By: J. Richard Emens & Cody Smith
Oil and gas litigation continues in Ohio. Title issues are one of the hot litigation topics. We’ve previously reported on the Ohio Dormant Mineral Act. Another statute that is at issue with title disputes is the Ohio Marketable Title Act and the Ohio Supreme Court recently issued a ruling interpreting provisions of this act in Blackstone v. Moore, Slip Opinion No. 2018-Ohio-4959.
In 1915 Nick and Flora Kuhn conveyed 60 acres (the “Property”) to W.D. Brown and his wife while reserving a one-half royalty interest thereunder. Each subsequent conveyance of the Property stated “Excepting the one-half interest in oil and gas royalty previously excepted by Nick Kuhn, their [sic] heirs and assigns in the above described sixty acres” (the “Exception”). Id. at ¶ 3 In 1969 David Blackstone was conveyed the Property by an instrument which also included the Exception. Nine or ten years later, Blackstone attempted to purchase the reserved royalty interest from the Kuhns’ heirs but was unsuccessful.
In 2012, Blackstone and his wife filed a lawsuit against the Kuhn heirs claiming that the reserved royalty interest was abandoned under the Dormant Mineral Act, but later amended their Complaint to also seek a declaration that the reserved royalty interest was extinguished under the Marketable Title Act. The trial court granted summary judgment under both claims to Blackstone, but the appellate court reversed as to both. Blackstone only appealed the decision as to the Marketable Title Act claim, which was accepted by the Supreme Court of Ohio.
The Marketable Title Act was enacted by the General Assembly to “simplify and facilitat[e] land title transactions by allowing persons to rely on a record chain of title.” Ohio Revised Code § 5301.55. Thus, any person “who has an unbroken chain of title of record to any interest in land for forty years or more, has marketable record title” to the interest claimed according to Ohio Revised Code § 5301.48. The Marketable Title Act appears to have the effect of extinguishing all interests and claims in property prior to the claimant’s “root of title” which is “that conveyance or other title transaction in the chain of title of a person . . . which was the most recent to be recorded as of a date forty years prior to the time when marketability is being determined.” Ohio Revised Code § 5301.47(E) and 5301.47(A). The Marketable Title Act, however, provides certain enumerated exceptions which will preserve any interest or claim in property. One such exemption is when the record chain of title for the property contains a reference to the interest claimed. The statute states that “provided that a general reference . . . to . . . interests created prior to the root of title shall not be sufficient to preserve them, unless specific identification be made therein of a recorded title transaction which creates such . . . interest.” Ohio Revised Code § 5301.49(A). This exception was the issue in Blackstone (i.e. whether the Exception was a general reference or specific enough to preserve the reserve royalty reservation).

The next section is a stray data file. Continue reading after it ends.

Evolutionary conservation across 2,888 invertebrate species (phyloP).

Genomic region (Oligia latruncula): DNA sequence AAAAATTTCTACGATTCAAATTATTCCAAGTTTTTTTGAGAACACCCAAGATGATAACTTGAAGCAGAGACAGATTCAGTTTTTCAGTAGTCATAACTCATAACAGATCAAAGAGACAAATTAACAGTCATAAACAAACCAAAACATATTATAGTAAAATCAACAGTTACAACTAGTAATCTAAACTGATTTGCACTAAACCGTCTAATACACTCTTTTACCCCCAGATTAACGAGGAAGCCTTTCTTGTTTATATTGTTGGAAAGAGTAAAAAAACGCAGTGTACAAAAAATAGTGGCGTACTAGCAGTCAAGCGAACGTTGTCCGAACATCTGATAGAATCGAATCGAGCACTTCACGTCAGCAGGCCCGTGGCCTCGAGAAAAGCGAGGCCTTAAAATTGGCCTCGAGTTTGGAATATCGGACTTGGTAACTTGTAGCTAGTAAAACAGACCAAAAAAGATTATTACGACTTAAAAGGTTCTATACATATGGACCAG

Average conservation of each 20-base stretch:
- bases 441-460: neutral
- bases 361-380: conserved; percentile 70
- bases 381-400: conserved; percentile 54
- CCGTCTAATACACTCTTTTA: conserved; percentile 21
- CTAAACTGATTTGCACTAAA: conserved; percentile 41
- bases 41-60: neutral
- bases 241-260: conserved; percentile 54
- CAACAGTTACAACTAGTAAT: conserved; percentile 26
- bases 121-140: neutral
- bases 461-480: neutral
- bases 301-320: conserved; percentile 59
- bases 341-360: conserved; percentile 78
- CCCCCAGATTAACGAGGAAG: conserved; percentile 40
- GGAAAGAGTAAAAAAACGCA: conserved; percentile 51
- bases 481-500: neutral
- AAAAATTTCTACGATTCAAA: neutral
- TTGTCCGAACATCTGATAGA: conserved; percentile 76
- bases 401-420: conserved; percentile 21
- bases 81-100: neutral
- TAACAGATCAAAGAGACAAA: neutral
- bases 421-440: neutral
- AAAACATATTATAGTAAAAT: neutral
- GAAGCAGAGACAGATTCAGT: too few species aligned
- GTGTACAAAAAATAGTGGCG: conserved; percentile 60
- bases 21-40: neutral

While the Marketable Title Act does not define what a “general reference” is, the Supreme Court of Ohio stated that its ordinary meaning is “marked by broad overall character without being limited, modified, or checked by narrow precise considerations: concerned with main elements, major matters rather than limited details, or universals rather than particulars: approximate rather than strictly accurate.” Blackstone at ¶ 13. A “specific reference” is a reference which is not general. In Blackstone the Supreme Court of Ohio held that the Exception was a specific reference because “there is no question which interest is referenced in the 1969 deed” – the reserved royalty interest – and it “specifies by whom the interest was originally reserved.” Id. at ¶ 15. Thus, the Exception (which was included in Blackstone’s root of title) was sufficient to preserve the reserved royalty interest.